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United States Department of Agriculture

Agricultural Research Service

Research Project: MOLECULAR, CELLULAR, AND REGULATORY ASPECTS OF OBESITY DEVELOPMENT IN CHILDREN Title: Differential molecular regulation of bile acid homeostasis by soy lipid induced phytosterolemia and fish oil lipid emulsions in TPN-fed preterm pigs

Authors
item Ng, Kenneth -
item Vlaardingerbroek, H -
item Stoll, Barbara -
item Van Goudoever, J.B. -
item Kluijtmans, L -
item Olutoye, O -
item Burrin, Douglas

Submitted to: Gastroenterology
Publication Type: Abstract Only
Publication Acceptance Date: June 12, 2012
Publication Date: July 12, 2012
Citation: Ng, K., Vlaardingerbroek, H., Stoll, B., Van Goudoever, J., Kluijtmans, L., Olutoye, O., Burrin, D.G. 2012. Differential molecular regulation of bile acid homeostasis by soy lipid induced phytosterolemia and fish oil lipid emulsions in TPN-fed preterm pigs [abstract]. Gastroenterology. 142(5):S-925(suppl. 1).

Technical Abstract: Prolonged total parenteral nutrition (PN) may lead to cholestasis and liver disease (PNALD). The soybean oil-based lipid emulsion (Intralipid) and its constituent phytosterols have been implicated in PNALD. Phytosterols may induce cholestasis by antagonism of the nuclear bile-acid receptor, FXR, leading to increased synthesis and suppressed hepatocyte export of bile acids into bile. Clinical studies in PNALD patients show that the fish oil-based lipid emulsion (Omegaven), which is essentially devoid of phytosterols, can reverse cholestatic markers. We investigated the serum and hepatic tissue bile acid, phytosterol levels, and FXR target genes involved in bile acid homeostasis in TPN-fed preterm piglets given three different lipid emulsions. Preterm piglets were assigned to receive 14 days of either 1) Enteral diet (EN); 2) TPN + Intralipid (100% soybean oil)(IL); 3) TPN + Omegaven (100% fish oil)(OV); or 4) TPN + SMOF (30% soybean, 30% coconut, 25% olive, and 15% fish oil). Serum total bilirubin, bile acids, and GGT were markedly higher (P<0.05) in IL vs. EN pigs, but were lower in OV and SMOF vs. IL. Liver tissue bile acid levels were higher (P<0.05) in IL and OV pigs vs. EN and SMOF pigs. However, IL pigs tended to have a higher liver tissue bile acid level compared to OV pigs. Serum total phytosterol (beta-sitosterol, campesterol, stigmasterol) levels were significantly higher in IL (65 uM) vs. SMOF (21 uM), but barely detectable in OV (1.7 uM) pigs, reflecting the respective composition in the emulsions. These findings support the hypothesis that phytosterolemia leads to disruption of bile acid homeostasis and cholestasis, but this effect may be dose-dependent. FXR, CYP7A1, and BSEP expression were lower (P<0.05) and CYP27A1 expression tended to be lower in the three TPN groups vs. the EN group. However, among the TPN groups, CYP7A1 expression was also lowest (P<0.05) in OV pigs vs. the IL and SMOF pigs. SHP expression was not different among the groups. Importantly, OST-alpha expression was 6-fold higher (P<0.05) in the IL but marginally increased in OV and SMOF vs. EN pigs. In contrast, NTCP expression tended to be lower in all TPN groups vs. the EN group. These findings suggest that TPN decreases FXR-dependent synthesis and export of hepatocyte bile acids into bile. The net result of TPN is greater accumulation of hepatocyte bile acids in IL vs. OV and SMOF, which triggers a compensatory up-regulation of bile acid export into the systemic circulation and biliary injury. Phytosterolemia induced by lipid emulsions produces a dose-dependent cholestatic phenotype, which is most severe with Intralipid. FXR and its target genes are suppressed by all three parenteral lipid emulsions, suggesting that the beneficial effects of fish oil may occur via post-translational mechanisms or FXR-independent pathways.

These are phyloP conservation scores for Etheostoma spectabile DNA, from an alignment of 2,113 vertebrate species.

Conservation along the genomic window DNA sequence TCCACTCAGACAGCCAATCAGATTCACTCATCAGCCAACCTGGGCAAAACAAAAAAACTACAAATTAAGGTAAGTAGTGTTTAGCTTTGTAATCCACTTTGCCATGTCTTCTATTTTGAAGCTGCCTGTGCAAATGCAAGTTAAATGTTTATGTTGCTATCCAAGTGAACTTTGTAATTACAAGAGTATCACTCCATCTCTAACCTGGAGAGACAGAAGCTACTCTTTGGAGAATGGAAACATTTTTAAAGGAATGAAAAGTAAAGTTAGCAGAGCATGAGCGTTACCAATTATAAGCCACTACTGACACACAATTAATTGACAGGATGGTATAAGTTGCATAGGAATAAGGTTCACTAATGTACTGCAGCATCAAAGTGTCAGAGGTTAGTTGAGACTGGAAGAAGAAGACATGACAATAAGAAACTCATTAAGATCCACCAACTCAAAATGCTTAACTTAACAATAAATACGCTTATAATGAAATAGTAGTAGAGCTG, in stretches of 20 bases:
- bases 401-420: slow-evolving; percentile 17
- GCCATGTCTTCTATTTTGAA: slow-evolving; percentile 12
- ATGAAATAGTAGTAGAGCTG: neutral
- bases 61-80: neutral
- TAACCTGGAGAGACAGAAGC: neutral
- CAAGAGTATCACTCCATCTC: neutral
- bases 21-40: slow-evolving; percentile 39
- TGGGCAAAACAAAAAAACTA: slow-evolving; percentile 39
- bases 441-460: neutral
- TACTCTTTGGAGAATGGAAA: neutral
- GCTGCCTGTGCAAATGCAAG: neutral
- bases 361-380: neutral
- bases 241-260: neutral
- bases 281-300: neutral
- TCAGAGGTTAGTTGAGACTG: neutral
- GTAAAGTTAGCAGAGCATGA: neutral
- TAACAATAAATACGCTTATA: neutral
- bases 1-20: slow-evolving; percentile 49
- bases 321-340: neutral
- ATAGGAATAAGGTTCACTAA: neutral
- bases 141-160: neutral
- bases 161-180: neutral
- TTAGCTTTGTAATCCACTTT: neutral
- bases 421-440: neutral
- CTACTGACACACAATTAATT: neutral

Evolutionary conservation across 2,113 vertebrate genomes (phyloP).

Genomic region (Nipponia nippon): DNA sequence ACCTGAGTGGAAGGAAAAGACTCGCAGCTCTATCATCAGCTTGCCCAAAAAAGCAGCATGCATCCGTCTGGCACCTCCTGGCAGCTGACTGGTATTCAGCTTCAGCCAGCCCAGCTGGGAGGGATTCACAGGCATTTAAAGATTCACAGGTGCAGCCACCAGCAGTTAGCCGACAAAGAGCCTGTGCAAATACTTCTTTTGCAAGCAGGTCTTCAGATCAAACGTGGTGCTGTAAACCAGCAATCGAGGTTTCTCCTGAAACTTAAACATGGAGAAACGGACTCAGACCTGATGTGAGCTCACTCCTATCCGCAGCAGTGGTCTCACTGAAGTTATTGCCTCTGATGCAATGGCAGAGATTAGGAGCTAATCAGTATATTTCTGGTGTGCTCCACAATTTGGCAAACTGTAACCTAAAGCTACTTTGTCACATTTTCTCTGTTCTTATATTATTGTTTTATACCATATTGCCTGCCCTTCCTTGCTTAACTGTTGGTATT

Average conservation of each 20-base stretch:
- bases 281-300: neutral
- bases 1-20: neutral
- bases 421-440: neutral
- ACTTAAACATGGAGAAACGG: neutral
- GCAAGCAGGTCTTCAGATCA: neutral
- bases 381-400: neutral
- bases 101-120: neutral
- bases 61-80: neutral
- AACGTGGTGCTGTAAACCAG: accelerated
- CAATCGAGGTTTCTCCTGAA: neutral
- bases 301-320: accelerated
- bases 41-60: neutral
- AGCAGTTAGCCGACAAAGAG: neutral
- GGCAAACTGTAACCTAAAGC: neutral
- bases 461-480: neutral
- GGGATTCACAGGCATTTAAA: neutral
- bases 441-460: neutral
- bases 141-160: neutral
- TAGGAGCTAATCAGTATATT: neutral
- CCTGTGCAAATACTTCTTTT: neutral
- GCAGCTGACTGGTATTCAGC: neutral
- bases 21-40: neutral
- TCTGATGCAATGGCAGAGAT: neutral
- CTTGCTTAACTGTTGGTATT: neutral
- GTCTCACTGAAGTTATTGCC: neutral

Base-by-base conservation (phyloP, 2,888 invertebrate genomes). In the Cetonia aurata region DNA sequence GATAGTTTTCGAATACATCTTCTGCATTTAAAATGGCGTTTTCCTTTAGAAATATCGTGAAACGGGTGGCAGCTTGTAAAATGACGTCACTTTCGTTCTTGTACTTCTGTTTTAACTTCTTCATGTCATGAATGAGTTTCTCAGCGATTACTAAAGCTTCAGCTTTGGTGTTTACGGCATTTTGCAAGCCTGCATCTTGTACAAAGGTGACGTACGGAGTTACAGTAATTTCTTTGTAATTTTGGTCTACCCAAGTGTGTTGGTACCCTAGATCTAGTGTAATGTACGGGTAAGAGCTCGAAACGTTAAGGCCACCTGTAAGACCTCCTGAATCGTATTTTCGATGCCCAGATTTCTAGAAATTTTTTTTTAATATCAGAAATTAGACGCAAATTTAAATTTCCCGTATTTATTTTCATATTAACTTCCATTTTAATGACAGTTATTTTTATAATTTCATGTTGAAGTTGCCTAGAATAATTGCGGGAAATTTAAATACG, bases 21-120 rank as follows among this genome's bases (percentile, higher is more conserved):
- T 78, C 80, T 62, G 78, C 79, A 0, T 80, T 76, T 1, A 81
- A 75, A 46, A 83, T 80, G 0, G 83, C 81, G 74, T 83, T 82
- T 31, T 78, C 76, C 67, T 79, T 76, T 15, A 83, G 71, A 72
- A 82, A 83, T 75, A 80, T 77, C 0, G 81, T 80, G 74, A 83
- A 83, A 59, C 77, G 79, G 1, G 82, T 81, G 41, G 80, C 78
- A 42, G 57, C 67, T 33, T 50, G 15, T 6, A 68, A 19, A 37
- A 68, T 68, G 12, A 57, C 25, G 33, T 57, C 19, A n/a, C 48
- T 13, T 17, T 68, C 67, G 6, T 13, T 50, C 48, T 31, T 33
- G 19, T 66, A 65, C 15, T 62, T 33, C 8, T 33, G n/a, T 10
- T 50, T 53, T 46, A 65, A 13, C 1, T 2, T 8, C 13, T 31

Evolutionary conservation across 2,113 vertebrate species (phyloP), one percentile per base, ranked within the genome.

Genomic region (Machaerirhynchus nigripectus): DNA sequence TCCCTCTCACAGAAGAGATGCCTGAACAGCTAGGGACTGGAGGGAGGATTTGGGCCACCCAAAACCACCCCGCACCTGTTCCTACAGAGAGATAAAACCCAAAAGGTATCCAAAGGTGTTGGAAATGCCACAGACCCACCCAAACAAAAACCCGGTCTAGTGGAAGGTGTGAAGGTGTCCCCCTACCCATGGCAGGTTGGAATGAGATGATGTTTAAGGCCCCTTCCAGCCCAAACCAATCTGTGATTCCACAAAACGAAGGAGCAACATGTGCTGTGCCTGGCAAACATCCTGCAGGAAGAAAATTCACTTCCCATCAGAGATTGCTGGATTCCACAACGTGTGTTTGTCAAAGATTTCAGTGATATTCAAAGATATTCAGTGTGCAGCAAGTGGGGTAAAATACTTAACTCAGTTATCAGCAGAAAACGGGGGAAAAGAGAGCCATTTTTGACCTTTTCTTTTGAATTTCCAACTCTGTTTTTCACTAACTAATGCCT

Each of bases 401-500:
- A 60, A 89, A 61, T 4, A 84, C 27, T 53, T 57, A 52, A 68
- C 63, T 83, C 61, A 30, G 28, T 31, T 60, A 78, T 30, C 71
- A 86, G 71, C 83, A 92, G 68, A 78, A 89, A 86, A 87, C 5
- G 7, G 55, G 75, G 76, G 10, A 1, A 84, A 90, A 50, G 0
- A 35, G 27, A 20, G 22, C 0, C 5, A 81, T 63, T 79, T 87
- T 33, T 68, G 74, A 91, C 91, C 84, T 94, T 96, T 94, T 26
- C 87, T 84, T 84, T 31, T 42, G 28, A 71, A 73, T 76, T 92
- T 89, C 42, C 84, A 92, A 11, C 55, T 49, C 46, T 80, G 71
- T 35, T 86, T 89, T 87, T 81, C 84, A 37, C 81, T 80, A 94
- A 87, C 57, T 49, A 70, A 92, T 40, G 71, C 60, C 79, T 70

Last Modified: 10/20/2014